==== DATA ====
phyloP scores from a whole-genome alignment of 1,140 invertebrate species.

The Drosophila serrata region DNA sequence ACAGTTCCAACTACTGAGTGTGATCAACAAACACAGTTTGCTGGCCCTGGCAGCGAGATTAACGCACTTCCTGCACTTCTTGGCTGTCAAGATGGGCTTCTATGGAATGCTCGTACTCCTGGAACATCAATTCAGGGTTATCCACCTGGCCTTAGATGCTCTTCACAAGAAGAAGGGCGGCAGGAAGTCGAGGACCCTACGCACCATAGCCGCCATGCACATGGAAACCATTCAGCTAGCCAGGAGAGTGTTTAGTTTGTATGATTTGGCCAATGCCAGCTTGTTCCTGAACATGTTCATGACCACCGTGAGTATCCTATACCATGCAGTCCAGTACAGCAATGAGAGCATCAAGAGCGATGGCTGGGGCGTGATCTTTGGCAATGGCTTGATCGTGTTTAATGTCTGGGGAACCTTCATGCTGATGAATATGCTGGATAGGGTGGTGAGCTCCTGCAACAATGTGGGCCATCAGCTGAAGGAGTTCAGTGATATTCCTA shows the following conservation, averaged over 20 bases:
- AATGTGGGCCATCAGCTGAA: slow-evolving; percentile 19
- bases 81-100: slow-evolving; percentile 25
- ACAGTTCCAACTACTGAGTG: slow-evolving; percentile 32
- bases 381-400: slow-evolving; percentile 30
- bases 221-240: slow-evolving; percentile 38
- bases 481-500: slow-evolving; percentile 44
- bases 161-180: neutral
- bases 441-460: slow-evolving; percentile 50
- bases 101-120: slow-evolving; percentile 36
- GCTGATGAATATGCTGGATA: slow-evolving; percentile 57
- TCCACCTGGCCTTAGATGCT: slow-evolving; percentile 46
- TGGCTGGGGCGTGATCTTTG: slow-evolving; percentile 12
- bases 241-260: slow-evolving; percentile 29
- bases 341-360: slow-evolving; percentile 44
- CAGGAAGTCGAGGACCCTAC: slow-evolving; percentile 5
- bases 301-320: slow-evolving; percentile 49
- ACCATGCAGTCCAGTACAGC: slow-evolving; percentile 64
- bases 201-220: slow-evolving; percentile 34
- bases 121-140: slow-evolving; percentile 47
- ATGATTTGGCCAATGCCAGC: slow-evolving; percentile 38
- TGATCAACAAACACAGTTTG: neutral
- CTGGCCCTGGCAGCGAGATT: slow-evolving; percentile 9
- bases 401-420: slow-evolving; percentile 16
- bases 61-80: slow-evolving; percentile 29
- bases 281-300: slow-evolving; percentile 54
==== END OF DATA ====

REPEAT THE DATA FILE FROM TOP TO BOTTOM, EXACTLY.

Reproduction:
phyloP scores from a whole-genome alignment of 1,140 invertebrate species.

The Drosophila serrata region DNA sequence ACAGTTCCAACTACTGAGTGTGATCAACAAACACAGTTTGCTGGCCCTGGCAGCGAGATTAACGCACTTCCTGCACTTCTTGGCTGTCAAGATGGGCTTCTATGGAATGCTCGTACTCCTGGAACATCAATTCAGGGTTATCCACCTGGCCTTAGATGCTCTTCACAAGAAGAAGGGCGGCAGGAAGTCGAGGACCCTACGCACCATAGCCGCCATGCACATGGAAACCATTCAGCTAGCCAGGAGAGTGTTTAGTTTGTATGATTTGGCCAATGCCAGCTTGTTCCTGAACATGTTCATGACCACCGTGAGTATCCTATACCATGCAGTCCAGTACAGCAATGAGAGCATCAAGAGCGATGGCTGGGGCGTGATCTTTGGCAATGGCTTGATCGTGTTTAATGTCTGGGGAACCTTCATGCTGATGAATATGCTGGATAGGGTGGTGAGCTCCTGCAACAATGTGGGCCATCAGCTGAAGGAGTTCAGTGATATTCCTA shows the following conservation, averaged over 20 bases:
- AATGTGGGCCATCAGCTGAA: slow-evolving; percentile 19
- bases 81-100: slow-evolving; percentile 25
- ACAGTTCCAACTACTGAGTG: slow-evolving; percentile 32
- bases 381-400: slow-evolving; percentile 30
- bases 221-240: slow-evolving; percentile 38
- bases 481-500: slow-evolving; percentile 44
- bases 161-180: neutral
- bases 441-460: slow-evolving; percentile 50
- bases 101-120: slow-evolving; percentile 36
- GCTGATGAATATGCTGGATA: slow-evolving; percentile 57
- TCCACCTGGCCTTAGATGCT: slow-evolving; percentile 46
- TGGCTGGGGCGTGATCTTTG: slow-evolving; percentile 12
- bases 241-260: slow-evolving; percentile 29
- bases 341-360: slow-evolving; percentile 44
- CAGGAAGTCGAGGACCCTAC: slow-evolving; percentile 5
- bases 301-320: slow-evolving; percentile 49
- ACCATGCAGTCCAGTACAGC: slow-evolving; percentile 64
- bases 201-220: slow-evolving; percentile 34
- bases 121-140: slow-evolving; percentile 47
- ATGATTTGGCCAATGCCAGC: slow-evolving; percentile 38
- TGATCAACAAACACAGTTTG: neutral
- CTGGCCCTGGCAGCGAGATT: slow-evolving; percentile 9
- bases 401-420: slow-evolving; percentile 16
- bases 61-80: slow-evolving; percentile 29
- bases 281-300: slow-evolving; percentile 54